"Fast & Furious Presents: Hobbs & Shaw" takes a detour from the family of characters that we've gotten to know in the "Fast & Furious" series. This time we instead focus on federal agent, "Luke Hobbs" (Dwayne Johnson) and former assassin, "Deckard Shaw" (Jason Statham), who has gone from villain to kind of good guy. (Sure he killed the Asian guy, but he did save Dom's baby. So he's an okay dude now.) Hobbs and Shaw are called in to work together when Shaw's sister, "Hattie" (Vanessa Kirby) is framed for stealing a deadly virus, cutely named "Snowflake". In reality, Hattie was forced to inject herself with the virus while on the run from genetically enhanced, self proclaimed "Black Superman", "Brixton" (Idris Elba). Brixton is part of a global spanning, evil organization that wants to get their hands on the virus to cause some end of the world sh*t. Tasked to protect Hattie and find a way to safely extract the virus from her, Hobbs and Shaw are going to need to stop bickering for five minutes to save the world from imminent destruction.
A spinoff of a series that's been known to decimate the laws of physics and gravity on a casual basis, "Hobbs & Shaw" ups the ante in the over the top department. Directed by David Leitch ("John Wick", "Atomic Blonde", "Deadpool"), the franchise dips its toe into science-fiction territory (Or more like jabs its foot in there.), but does so with a self aware sense of humor and dedication to going full blown crazy in gleeful fashion. Leitch has proven himself as a slick, stylish director, and knows how to make gonzo action look good. With solid special effects, some stuntwork, and a whole lot of destruction, this has some of the most memorable setpieces in the series. From a chase down a tall building, an explosive battle throughout an abandoned factory, and a finale that essentially becomes the game barrel of monkeys except with several cars and a helicopter, it may not make logical sense, but it's pretty damn cool. The script by Chris Morgan (Who has been with the series from the start) and Drew Pearce ("Hotel Artemis", "Mission: Impossible - Rogue Nation), doesn't exactly have any intention for focusing on plot. Luckily, they provide plenty of good humor, with quips and jabs being delivered by the film's incredibly charismatic leads.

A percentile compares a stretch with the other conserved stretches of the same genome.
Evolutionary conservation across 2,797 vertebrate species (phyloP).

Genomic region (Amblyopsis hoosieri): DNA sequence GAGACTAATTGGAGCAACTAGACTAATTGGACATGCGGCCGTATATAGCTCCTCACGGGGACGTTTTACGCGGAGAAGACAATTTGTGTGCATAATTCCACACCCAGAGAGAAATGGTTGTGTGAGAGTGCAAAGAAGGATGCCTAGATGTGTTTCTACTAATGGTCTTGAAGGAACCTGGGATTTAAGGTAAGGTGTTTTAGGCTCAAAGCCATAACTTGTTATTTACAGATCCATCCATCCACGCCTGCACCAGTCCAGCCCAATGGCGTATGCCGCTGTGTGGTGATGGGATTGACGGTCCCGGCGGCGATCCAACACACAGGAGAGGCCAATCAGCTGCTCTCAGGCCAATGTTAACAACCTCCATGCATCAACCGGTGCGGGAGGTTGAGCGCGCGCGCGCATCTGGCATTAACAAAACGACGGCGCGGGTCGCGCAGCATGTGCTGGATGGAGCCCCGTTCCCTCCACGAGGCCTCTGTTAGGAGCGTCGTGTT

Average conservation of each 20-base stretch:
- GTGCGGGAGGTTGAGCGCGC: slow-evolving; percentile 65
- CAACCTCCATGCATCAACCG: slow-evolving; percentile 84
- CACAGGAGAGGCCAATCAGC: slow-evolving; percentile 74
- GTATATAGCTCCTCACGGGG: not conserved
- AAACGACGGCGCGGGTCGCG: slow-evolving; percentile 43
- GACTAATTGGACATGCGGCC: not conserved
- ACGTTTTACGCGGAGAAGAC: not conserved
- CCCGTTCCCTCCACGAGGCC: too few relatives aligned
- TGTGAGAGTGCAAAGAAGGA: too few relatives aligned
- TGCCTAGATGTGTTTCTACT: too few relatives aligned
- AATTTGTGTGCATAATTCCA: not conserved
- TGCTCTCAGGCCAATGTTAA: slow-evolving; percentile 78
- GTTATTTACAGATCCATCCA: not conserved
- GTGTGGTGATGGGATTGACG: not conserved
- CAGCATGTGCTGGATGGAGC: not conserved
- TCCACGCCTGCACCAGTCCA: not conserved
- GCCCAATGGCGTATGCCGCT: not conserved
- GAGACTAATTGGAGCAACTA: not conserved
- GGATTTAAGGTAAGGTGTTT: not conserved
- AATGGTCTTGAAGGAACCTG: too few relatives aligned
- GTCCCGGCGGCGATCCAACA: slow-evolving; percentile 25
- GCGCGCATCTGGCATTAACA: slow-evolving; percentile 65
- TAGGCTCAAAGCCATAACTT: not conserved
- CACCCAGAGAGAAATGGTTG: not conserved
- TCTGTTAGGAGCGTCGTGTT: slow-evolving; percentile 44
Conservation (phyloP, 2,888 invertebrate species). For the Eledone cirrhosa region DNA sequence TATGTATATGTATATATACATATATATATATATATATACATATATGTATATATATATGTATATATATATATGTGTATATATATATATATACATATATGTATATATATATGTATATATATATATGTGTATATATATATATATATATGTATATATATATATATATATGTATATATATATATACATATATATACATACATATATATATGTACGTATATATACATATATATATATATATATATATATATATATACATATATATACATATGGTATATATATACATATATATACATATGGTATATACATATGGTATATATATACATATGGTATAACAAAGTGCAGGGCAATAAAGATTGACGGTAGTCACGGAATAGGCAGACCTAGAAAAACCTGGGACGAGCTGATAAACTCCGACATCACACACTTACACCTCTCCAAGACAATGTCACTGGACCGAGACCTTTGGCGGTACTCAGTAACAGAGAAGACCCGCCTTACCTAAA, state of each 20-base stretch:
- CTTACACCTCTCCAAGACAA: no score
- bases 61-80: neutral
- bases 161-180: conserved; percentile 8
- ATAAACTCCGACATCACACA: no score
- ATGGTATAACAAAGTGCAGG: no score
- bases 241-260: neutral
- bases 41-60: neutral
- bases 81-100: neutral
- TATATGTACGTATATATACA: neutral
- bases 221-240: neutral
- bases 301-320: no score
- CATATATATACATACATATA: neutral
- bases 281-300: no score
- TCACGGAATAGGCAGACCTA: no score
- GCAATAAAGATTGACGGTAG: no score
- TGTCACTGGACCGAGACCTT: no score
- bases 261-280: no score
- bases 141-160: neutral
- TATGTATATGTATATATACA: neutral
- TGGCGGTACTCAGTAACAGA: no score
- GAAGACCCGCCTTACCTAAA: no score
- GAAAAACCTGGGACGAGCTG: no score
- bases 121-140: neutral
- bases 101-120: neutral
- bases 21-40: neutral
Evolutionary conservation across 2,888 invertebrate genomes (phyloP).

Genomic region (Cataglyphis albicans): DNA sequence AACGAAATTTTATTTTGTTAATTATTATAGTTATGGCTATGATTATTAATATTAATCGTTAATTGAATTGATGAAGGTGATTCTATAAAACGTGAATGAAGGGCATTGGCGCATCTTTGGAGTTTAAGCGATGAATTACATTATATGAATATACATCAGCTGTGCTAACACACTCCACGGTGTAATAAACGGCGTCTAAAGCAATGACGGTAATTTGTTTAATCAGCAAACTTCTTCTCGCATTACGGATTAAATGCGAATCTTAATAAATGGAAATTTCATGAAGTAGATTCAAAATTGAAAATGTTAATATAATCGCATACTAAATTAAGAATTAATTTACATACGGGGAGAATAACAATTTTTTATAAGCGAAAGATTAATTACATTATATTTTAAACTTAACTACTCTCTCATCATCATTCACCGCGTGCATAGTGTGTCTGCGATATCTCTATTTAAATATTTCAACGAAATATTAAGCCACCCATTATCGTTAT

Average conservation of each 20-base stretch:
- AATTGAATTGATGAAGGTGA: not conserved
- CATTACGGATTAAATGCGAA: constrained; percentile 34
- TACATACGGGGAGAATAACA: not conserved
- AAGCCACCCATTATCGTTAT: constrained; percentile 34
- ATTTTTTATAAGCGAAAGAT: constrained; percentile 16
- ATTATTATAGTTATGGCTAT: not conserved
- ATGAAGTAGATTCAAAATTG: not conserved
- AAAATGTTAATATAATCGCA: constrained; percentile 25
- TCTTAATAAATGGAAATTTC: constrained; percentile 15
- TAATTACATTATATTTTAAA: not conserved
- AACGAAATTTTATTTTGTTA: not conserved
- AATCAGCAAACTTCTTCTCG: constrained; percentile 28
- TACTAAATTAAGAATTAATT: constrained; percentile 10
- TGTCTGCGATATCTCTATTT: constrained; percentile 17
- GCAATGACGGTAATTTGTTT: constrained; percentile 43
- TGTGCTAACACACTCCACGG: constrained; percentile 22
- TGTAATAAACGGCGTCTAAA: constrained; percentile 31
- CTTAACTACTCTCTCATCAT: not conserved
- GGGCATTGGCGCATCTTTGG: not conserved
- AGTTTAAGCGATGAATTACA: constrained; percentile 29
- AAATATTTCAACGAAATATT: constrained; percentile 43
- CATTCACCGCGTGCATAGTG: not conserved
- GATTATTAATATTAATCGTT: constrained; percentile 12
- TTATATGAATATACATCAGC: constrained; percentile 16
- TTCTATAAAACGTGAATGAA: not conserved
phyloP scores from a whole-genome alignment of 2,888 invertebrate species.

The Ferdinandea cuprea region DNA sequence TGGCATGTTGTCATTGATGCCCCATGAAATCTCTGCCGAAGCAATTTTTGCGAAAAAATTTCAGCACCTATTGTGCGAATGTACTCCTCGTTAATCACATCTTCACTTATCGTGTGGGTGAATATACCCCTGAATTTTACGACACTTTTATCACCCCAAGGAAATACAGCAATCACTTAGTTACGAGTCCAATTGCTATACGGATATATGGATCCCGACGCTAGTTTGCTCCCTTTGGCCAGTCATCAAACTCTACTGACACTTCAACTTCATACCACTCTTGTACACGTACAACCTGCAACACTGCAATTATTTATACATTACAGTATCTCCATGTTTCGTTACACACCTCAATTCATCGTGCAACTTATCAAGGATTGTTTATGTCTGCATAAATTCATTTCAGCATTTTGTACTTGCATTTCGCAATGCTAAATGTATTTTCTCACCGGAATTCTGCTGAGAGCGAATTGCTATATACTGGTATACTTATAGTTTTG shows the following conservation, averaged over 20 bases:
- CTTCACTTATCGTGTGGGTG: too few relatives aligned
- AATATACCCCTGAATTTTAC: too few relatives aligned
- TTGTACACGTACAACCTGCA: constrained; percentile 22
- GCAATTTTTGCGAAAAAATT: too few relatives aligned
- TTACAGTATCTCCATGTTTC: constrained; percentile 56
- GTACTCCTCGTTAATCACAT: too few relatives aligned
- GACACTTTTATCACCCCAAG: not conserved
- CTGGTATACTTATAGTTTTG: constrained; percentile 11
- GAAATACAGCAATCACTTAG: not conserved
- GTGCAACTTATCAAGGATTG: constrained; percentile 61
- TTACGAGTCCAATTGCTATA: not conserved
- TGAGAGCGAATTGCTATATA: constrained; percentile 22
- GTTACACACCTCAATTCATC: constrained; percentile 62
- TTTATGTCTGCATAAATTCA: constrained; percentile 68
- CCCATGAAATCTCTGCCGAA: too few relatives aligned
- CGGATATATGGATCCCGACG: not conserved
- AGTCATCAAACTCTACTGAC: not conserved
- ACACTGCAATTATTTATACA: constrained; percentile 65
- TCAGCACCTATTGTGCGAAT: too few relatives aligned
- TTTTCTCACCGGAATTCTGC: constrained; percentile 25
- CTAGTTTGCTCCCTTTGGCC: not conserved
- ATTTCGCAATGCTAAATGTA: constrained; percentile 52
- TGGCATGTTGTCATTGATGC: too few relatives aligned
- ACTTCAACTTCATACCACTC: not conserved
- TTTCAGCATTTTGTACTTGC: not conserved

Dwayne Johnson and Jason Statham (Who were so good together in the last two films that this spinoff was inevitable), have actually been my favorite characters in this franchise. Their back and forth, as well as their ability to deliver cheesy one-liners, bring a certain overly macho personality to the film, that's utterly delightful. You just love seeing them, and it's clear how much they get along in real life that it really brings the whole film together. However, the film also gives time to the supporting cast. Vanessa Kirby is a badass addition to the series' long roster of characters, and holds her own against the leads in expert fashion. Idris Elba can play a good, menacing baddie in his sleep, and looks to be having a lot of fun. We get fun appearances from Cliff Curtis (as "Jonah", Hobbs' mechanic brother), Eiza González (as "Madame M", an old ally to Shaw), and Eddie Marsan (as the scientist responsible for "Snowflake"). Not to mention it's always welcome to see Helen Mirren (Returning as Shaw's criminal mother. What a family this series has created.) There are also a few unexpected, and surprisingly hilarious extended cameos that I will not spoil for anyone.